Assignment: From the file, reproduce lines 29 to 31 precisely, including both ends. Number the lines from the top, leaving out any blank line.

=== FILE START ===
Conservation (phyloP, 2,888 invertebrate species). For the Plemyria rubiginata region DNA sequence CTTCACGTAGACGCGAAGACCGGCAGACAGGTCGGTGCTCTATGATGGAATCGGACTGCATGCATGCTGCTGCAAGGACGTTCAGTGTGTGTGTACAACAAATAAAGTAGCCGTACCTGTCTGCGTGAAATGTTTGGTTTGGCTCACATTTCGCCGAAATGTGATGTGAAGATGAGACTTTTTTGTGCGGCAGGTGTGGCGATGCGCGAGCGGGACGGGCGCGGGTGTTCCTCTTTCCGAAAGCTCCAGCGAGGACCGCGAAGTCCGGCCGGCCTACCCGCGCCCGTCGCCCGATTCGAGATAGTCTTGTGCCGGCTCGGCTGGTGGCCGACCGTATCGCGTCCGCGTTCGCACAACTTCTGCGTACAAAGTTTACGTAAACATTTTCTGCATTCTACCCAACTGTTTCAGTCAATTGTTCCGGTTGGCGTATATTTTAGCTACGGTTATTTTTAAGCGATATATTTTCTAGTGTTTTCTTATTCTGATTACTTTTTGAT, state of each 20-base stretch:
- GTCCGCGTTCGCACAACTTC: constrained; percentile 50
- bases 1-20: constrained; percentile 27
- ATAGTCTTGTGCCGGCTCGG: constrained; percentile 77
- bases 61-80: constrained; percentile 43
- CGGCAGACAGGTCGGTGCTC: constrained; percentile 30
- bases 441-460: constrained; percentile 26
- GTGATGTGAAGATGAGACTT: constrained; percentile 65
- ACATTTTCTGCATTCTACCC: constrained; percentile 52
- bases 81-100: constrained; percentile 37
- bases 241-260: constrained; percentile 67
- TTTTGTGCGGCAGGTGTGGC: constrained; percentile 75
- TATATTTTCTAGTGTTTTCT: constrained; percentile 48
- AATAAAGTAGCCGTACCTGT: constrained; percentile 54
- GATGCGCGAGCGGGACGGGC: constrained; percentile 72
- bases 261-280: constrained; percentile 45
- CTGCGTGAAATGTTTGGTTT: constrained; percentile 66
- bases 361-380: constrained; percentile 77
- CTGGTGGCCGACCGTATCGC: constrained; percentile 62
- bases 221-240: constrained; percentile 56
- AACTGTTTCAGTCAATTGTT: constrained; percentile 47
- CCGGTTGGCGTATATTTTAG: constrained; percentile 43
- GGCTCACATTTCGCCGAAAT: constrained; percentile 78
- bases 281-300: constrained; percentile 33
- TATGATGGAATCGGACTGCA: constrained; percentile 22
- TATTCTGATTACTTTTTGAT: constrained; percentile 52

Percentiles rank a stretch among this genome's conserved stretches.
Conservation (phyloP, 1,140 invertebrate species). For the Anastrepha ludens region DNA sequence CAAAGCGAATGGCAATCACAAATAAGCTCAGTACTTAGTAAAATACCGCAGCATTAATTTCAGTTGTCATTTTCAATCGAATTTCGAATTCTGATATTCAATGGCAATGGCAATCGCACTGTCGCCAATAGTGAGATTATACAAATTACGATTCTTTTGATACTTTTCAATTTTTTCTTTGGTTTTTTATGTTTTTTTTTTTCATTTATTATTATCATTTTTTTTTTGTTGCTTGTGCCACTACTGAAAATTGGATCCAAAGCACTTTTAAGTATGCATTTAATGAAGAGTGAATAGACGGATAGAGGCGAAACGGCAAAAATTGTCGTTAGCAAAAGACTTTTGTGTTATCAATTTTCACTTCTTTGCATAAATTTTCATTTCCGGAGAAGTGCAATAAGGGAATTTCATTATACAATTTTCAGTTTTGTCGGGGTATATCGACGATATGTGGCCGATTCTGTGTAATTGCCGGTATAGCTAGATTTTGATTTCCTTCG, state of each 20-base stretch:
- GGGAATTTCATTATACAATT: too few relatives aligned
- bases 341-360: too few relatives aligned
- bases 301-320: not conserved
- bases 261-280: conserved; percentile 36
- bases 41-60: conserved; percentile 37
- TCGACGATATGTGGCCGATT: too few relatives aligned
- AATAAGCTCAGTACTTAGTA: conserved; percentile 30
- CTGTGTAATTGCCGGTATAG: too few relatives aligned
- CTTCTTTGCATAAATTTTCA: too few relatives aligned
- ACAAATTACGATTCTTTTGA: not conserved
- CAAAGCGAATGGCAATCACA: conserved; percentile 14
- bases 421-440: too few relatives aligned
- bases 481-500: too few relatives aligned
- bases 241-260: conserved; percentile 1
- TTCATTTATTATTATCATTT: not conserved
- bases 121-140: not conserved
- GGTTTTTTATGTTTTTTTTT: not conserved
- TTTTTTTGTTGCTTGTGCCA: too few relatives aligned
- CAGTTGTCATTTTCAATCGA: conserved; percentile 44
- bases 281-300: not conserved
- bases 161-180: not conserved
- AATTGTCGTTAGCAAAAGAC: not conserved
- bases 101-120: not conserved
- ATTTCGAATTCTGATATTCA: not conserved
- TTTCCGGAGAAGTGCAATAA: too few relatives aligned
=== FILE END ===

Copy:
- GGGAATTTCATTATACAATT: too few relatives aligned
- bases 341-360: too few relatives aligned
- bases 301-320: not conserved